Fairly frequently, medical teams and various interest groups come to Hospital Saint Damien to visit or to help out for a week or two. I am responsible for showing them through the hospital and giving them a short history of the organization. I’m inspired by the generosity of these people who are usually using their vacation time to come and work for a bit in Haiti.
Because of the extreme poverty here, we always have unmet needs. Earlier this year, I saw a need among the older children for an area in which to learn and play. Most of our children have never had the chance to go to school because their parents are unable to pay the costs of fees, uniforms, books, and so on. Haitian children don’t have a chance to play very often either. I saw our 6- to 10-year-olds bored and apathetic. They had nothing to do all day.
On the fifth floor of the hospital was an unused bedroom that I soon turned into a special classroom and playroom for the kids. We painted it a bright color, decorated the walls, got a blackboard, a long, low table, and presto—a classroom was born. Donations of books, puzzles, educational toys, games, crayons, paints, and balloons poured in from all directions.
Each day, I take small groups upstairs, and for an hour or so the kids forget they’re sick, have a whale of a time, and experience normal conditions for a change, playing and learning like children all over the world. For most of them it’s the closest they will ever get to school. This is the best thing I’ve done since coming to Haiti, and I like to think it was an inspiration from the Holy Spirit.
Signs of hope
Amidst the poverty and suffering I see each day, I am aware of many signs of hope, small signs that lift my spirits and fill me with gratitude that I am able to live and work here: A baby gives me a shy smile; a young mother strives, against terrible odds, to feed and care for her family; a little boy squeals with delight when he finishes a simple puzzle; a dying child falls asleep in my arms; young faces shine with delight because I make popcorn for them.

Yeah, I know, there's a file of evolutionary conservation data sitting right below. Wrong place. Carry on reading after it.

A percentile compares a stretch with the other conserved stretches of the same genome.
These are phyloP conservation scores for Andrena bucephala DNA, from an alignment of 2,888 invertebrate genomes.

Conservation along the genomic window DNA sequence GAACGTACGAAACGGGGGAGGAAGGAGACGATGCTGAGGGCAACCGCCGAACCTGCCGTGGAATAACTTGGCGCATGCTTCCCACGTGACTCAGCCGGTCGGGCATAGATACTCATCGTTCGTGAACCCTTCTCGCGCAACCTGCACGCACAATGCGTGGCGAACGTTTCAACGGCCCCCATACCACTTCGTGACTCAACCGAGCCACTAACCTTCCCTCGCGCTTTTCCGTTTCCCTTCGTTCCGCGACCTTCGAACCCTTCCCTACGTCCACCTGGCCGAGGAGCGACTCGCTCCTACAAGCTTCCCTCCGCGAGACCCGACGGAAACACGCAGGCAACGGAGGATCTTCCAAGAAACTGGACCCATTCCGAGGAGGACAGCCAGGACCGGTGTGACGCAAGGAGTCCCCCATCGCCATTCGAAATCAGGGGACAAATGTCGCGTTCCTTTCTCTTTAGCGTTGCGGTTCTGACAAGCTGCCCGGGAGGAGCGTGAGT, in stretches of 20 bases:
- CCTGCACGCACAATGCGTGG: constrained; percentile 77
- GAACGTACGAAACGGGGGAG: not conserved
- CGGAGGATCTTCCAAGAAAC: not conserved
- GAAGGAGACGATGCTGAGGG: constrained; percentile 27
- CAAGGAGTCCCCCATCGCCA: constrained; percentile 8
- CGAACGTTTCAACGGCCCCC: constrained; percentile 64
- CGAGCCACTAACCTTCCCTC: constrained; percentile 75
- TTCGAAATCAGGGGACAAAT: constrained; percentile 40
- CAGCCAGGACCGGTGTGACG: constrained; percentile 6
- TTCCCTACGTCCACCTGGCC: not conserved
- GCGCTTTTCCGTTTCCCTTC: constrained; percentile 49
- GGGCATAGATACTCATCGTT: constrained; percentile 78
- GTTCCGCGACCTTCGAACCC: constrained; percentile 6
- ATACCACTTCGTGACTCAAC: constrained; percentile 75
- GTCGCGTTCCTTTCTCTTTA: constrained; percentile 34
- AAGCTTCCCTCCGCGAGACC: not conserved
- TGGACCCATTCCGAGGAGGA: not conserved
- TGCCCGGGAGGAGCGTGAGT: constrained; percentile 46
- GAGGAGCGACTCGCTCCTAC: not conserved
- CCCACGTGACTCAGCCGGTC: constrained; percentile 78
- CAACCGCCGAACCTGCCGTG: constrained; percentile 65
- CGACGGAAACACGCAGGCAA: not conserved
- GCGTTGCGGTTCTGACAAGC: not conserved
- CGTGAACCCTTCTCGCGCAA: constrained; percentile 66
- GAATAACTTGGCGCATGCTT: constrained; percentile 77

These are small things, but they fill me with hope and sustain me on difficult days. The Haitian people have an incredible inner strength that enables them to face their lives with a tenacity I find amazing. I am a humble and reverent witness to their determination and joy.
On the wall of my bedroom I have a small poster that reads: “Our commitment to action on behalf of justice and participation in the transformation of the world is an absolutely essential part of our commitment to Jesus.” I’m not sure where this quote comes from, but I truly believe the words. If I am committed to Jesus as I profess to be, then working for justice and peace ceases to be an option. I cannot ignore the misery that is the daily lot of three quarters of the world’s population.
Thanks to the support and prayers of many friends, to the insistent call of the Beatitudes, to the urgings of the Spirit, and to the astounding fidelity of God, I am able to continue here with other men and women who have felt that same imperative. It is a privilege of which I am surely not worthy and for which I am enormously grateful.
- African dream: my 17 years in Kenya
- Lessons in love from central Brazil
- Missionary sister falls in love
- Sister Dorothy Stang: Her dying shows us how to live
- Refugee crisis 'a battle for our humanity' in Jordan
- Fighting gangs one youth at a time
- Starting over from scratch
- My mission: To be an instrument in God’s hands
- Beginning again in Ireland
- Holy Toledo! How I wound up in Taiwan Read More
- Find your spirituality type
- FAQs: Frequently asked questions about vocations
- Celibacy quiz: Can you live a celibate life?
- About Vocation Network and VISION Guide
- Benefits of advertising in VISION